cover image American Beliefs: What Keeps a Big Country and a Diverse People United

American Beliefs: What Keeps a Big Country and a Diverse People United

John Harmon McElroy. Ivan R. Dee Publisher, $25 (288pp) ISBN 978-1-56663-231-7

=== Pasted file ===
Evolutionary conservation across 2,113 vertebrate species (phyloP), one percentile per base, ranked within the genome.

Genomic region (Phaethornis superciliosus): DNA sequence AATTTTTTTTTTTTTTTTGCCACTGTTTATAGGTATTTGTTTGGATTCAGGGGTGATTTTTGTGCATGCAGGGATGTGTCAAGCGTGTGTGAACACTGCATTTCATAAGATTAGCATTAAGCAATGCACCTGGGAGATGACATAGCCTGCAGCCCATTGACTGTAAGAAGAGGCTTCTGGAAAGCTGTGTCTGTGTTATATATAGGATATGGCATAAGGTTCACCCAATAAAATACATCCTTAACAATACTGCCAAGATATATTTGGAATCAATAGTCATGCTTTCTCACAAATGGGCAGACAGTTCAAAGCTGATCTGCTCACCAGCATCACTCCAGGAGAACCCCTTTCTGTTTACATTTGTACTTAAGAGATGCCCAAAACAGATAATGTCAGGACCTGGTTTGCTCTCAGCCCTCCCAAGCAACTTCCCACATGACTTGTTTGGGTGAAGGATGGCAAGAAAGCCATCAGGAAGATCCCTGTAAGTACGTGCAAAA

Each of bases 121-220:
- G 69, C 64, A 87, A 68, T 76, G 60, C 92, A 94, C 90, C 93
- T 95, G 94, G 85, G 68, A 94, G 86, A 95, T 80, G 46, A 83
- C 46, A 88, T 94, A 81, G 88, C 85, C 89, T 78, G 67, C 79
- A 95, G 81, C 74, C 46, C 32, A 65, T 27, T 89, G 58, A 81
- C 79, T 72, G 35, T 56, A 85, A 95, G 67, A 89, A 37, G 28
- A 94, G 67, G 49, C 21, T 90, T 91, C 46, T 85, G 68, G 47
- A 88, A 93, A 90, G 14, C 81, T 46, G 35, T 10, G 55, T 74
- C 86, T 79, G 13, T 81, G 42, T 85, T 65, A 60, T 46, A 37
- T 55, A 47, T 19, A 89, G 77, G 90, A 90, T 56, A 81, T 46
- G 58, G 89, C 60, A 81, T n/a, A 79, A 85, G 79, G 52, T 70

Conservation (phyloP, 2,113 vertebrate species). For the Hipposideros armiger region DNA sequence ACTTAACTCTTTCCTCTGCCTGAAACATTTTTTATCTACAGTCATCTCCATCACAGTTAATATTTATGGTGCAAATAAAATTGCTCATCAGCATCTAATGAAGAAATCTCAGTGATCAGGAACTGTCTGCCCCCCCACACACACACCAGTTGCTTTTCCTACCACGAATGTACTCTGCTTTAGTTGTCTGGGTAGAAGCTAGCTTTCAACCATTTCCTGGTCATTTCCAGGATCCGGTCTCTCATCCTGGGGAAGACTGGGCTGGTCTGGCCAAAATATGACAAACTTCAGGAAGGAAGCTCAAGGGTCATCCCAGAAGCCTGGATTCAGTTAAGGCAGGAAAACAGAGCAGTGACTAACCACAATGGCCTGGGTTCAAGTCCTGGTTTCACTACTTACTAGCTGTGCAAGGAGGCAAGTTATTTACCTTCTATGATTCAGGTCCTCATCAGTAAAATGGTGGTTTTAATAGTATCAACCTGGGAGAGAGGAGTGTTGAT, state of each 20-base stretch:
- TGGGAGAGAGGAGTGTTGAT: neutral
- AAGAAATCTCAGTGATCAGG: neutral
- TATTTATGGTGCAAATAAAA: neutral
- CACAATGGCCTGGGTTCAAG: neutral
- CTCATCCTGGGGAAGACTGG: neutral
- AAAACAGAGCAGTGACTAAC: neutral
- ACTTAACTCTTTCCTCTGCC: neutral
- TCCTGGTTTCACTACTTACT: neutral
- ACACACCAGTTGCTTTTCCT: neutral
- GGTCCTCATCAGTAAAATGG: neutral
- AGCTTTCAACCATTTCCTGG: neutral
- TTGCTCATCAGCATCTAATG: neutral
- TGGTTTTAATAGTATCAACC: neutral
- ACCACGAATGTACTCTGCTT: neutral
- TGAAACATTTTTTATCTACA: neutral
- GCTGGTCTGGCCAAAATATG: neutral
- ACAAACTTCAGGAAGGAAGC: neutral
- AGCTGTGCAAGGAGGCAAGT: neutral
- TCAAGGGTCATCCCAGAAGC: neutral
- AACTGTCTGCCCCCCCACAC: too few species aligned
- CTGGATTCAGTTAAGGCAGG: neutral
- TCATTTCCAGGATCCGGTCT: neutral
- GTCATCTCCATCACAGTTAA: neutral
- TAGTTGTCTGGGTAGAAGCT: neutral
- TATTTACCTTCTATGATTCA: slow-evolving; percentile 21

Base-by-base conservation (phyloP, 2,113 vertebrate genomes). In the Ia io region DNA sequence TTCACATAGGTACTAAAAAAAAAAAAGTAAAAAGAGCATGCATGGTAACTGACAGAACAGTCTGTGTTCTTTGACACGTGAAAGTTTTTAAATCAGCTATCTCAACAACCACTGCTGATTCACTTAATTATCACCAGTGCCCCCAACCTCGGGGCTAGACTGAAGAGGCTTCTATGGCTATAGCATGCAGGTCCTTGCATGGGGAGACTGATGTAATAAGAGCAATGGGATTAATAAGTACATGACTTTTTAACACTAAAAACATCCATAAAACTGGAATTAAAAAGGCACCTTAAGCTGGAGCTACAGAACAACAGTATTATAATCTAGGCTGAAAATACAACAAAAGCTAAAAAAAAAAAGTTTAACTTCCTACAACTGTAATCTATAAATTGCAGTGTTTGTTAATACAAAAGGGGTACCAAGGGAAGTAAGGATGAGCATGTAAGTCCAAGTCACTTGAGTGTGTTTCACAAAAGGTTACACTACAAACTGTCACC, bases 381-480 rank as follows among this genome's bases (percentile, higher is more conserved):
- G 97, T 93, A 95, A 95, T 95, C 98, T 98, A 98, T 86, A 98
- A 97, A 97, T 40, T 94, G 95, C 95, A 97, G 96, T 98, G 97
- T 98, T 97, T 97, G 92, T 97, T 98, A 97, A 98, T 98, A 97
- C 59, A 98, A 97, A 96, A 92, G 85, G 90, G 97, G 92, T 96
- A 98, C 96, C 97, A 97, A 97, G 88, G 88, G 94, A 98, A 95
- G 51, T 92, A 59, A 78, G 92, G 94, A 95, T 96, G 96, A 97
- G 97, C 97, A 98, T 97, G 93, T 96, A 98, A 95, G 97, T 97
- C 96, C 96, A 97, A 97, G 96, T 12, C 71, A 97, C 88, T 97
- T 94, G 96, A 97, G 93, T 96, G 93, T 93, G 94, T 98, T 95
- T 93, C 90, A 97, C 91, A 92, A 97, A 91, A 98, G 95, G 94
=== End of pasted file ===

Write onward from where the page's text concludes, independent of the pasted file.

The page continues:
It is axiomatic in some quarters that, while traditional nations such as France are bonded by blood and language, the U.S. is founded on ideas and beliefs. In chapters devoted to frontier beliefs, immigrant beliefs, religious and moral beliefs, social beliefs, political beliefs and others, University of Arizona English professor McElroy sets out to delineate the beliefs that define the American nation. Noting that beliefs are not necessarily consciously held but that they do exist in a culture, he gives brief, serviceable historical summaries of how American beliefs took root and evolved. Among those beliefs are: ""everyone must work""; ""improvement is possible""; ""each person is responsible for his own well being""; ""America is a chosen country""; ""achievement determines social rank""; ""the least government possible is the best""; human beings will abuse power when they have it."" Sometimes, McElroy comes close to peddling a triumphalist history of the spread of European ideas in a savage land. But he generally, if dutifully, notes that it took some time for a majority to extend the most cherished of American beliefs (in liberty and equality) to all of society (slavery, he writes, was a ""perversion of American beliefs""). In the end, however, his laundry list of American beliefs is an exercise more in cataloguing than analysis. Illustrations not seen by PW. (Apr.)